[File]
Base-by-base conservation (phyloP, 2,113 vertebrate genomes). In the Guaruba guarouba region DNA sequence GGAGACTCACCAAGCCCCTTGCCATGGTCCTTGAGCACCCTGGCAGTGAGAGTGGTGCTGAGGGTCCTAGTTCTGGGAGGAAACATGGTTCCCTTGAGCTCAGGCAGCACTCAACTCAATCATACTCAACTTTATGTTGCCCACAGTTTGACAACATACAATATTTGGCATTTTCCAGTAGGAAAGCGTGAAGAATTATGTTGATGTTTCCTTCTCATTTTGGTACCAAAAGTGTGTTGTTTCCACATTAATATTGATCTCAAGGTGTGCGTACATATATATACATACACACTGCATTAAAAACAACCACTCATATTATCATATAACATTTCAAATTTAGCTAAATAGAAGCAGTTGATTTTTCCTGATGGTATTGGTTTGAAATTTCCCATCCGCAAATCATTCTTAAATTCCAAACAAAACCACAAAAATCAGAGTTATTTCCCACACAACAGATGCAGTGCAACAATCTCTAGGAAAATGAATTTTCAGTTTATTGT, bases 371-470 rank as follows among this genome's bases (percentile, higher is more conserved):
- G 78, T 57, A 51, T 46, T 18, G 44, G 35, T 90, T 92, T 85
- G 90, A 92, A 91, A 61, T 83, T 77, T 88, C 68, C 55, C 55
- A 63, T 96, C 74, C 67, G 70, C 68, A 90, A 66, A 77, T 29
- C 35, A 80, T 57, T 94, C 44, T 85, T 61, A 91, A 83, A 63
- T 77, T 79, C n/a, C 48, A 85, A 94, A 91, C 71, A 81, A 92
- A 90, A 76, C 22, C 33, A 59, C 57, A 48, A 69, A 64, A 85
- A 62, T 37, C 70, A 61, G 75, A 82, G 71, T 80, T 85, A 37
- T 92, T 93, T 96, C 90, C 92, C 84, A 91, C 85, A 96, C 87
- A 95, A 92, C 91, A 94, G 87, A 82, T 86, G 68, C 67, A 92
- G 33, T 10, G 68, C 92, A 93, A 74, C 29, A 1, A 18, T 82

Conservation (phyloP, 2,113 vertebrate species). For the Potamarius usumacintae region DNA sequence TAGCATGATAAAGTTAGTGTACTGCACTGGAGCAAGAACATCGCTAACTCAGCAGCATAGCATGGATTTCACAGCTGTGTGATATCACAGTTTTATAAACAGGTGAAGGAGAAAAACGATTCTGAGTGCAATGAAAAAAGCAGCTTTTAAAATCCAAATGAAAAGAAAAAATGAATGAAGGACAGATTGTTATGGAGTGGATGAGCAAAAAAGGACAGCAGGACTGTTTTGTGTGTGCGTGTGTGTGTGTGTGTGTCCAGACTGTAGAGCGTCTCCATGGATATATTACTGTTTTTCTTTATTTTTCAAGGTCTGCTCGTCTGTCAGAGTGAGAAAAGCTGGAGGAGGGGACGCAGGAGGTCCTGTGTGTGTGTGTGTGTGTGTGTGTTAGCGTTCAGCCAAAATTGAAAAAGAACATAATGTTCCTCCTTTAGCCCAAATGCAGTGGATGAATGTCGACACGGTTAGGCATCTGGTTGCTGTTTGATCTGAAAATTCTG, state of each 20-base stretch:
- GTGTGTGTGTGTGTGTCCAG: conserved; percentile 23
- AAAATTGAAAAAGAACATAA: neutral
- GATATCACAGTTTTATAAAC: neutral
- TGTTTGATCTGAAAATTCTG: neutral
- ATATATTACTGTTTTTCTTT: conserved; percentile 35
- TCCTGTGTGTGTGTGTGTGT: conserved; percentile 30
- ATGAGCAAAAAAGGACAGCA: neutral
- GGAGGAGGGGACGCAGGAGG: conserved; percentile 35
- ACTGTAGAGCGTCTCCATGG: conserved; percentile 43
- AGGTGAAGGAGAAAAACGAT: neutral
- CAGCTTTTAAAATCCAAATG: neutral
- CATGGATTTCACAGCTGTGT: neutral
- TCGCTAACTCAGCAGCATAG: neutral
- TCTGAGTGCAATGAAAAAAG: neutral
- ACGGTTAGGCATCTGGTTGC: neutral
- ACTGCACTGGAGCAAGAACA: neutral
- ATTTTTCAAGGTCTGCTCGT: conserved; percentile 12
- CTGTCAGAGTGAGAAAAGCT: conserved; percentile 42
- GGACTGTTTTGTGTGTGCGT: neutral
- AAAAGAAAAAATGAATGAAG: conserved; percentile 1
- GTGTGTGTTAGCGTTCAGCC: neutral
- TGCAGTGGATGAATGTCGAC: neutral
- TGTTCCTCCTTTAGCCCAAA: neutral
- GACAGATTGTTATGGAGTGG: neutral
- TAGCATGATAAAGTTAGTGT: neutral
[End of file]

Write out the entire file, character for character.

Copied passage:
Base-by-base conservation (phyloP, 2,113 vertebrate genomes). In the Guaruba guarouba region DNA sequence GGAGACTCACCAAGCCCCTTGCCATGGTCCTTGAGCACCCTGGCAGTGAGAGTGGTGCTGAGGGTCCTAGTTCTGGGAGGAAACATGGTTCCCTTGAGCTCAGGCAGCACTCAACTCAATCATACTCAACTTTATGTTGCCCACAGTTTGACAACATACAATATTTGGCATTTTCCAGTAGGAAAGCGTGAAGAATTATGTTGATGTTTCCTTCTCATTTTGGTACCAAAAGTGTGTTGTTTCCACATTAATATTGATCTCAAGGTGTGCGTACATATATATACATACACACTGCATTAAAAACAACCACTCATATTATCATATAACATTTCAAATTTAGCTAAATAGAAGCAGTTGATTTTTCCTGATGGTATTGGTTTGAAATTTCCCATCCGCAAATCATTCTTAAATTCCAAACAAAACCACAAAAATCAGAGTTATTTCCCACACAACAGATGCAGTGCAACAATCTCTAGGAAAATGAATTTTCAGTTTATTGT, bases 371-470 rank as follows among this genome's bases (percentile, higher is more conserved):
- G 78, T 57, A 51, T 46, T 18, G 44, G 35, T 90, T 92, T 85
- G 90, A 92, A 91, A 61, T 83, T 77, T 88, C 68, C 55, C 55
- A 63, T 96, C 74, C 67, G 70, C 68, A 90, A 66, A 77, T 29
- C 35, A 80, T 57, T 94, C 44, T 85, T 61, A 91, A 83, A 63
- T 77, T 79, C n/a, C 48, A 85, A 94, A 91, C 71, A 81, A 92
- A 90, A 76, C 22, C 33, A 59, C 57, A 48, A 69, A 64, A 85
- A 62, T 37, C 70, A 61, G 75, A 82, G 71, T 80, T 85, A 37
- T 92, T 93, T 96, C 90, C 92, C 84, A 91, C 85, A 96, C 87
- A 95, A 92, C 91, A 94, G 87, A 82, T 86, G 68, C 67, A 92
- G 33, T 10, G 68, C 92, A 93, A 74, C 29, A 1, A 18, T 82

Conservation (phyloP, 2,113 vertebrate species). For the Potamarius usumacintae region DNA sequence TAGCATGATAAAGTTAGTGTACTGCACTGGAGCAAGAACATCGCTAACTCAGCAGCATAGCATGGATTTCACAGCTGTGTGATATCACAGTTTTATAAACAGGTGAAGGAGAAAAACGATTCTGAGTGCAATGAAAAAAGCAGCTTTTAAAATCCAAATGAAAAGAAAAAATGAATGAAGGACAGATTGTTATGGAGTGGATGAGCAAAAAAGGACAGCAGGACTGTTTTGTGTGTGCGTGTGTGTGTGTGTGTGTCCAGACTGTAGAGCGTCTCCATGGATATATTACTGTTTTTCTTTATTTTTCAAGGTCTGCTCGTCTGTCAGAGTGAGAAAAGCTGGAGGAGGGGACGCAGGAGGTCCTGTGTGTGTGTGTGTGTGTGTGTGTTAGCGTTCAGCCAAAATTGAAAAAGAACATAATGTTCCTCCTTTAGCCCAAATGCAGTGGATGAATGTCGACACGGTTAGGCATCTGGTTGCTGTTTGATCTGAAAATTCTG, state of each 20-base stretch:
- GTGTGTGTGTGTGTGTCCAG: conserved; percentile 23
- AAAATTGAAAAAGAACATAA: neutral
- GATATCACAGTTTTATAAAC: neutral
- TGTTTGATCTGAAAATTCTG: neutral
- ATATATTACTGTTTTTCTTT: conserved; percentile 35
- TCCTGTGTGTGTGTGTGTGT: conserved; percentile 30
- ATGAGCAAAAAAGGACAGCA: neutral
- GGAGGAGGGGACGCAGGAGG: conserved; percentile 35
- ACTGTAGAGCGTCTCCATGG: conserved; percentile 43
- AGGTGAAGGAGAAAAACGAT: neutral
- CAGCTTTTAAAATCCAAATG: neutral
- CATGGATTTCACAGCTGTGT: neutral
- TCGCTAACTCAGCAGCATAG: neutral
- TCTGAGTGCAATGAAAAAAG: neutral
- ACGGTTAGGCATCTGGTTGC: neutral
- ACTGCACTGGAGCAAGAACA: neutral
- ATTTTTCAAGGTCTGCTCGT: conserved; percentile 12
- CTGTCAGAGTGAGAAAAGCT: conserved; percentile 42
- GGACTGTTTTGTGTGTGCGT: neutral
- AAAAGAAAAAATGAATGAAG: conserved; percentile 1
- GTGTGTGTTAGCGTTCAGCC: neutral
- TGCAGTGGATGAATGTCGAC: neutral
- TGTTCCTCCTTTAGCCCAAA: neutral
- GACAGATTGTTATGGAGTGG: neutral
- TAGCATGATAAAGTTAGTGT: neutral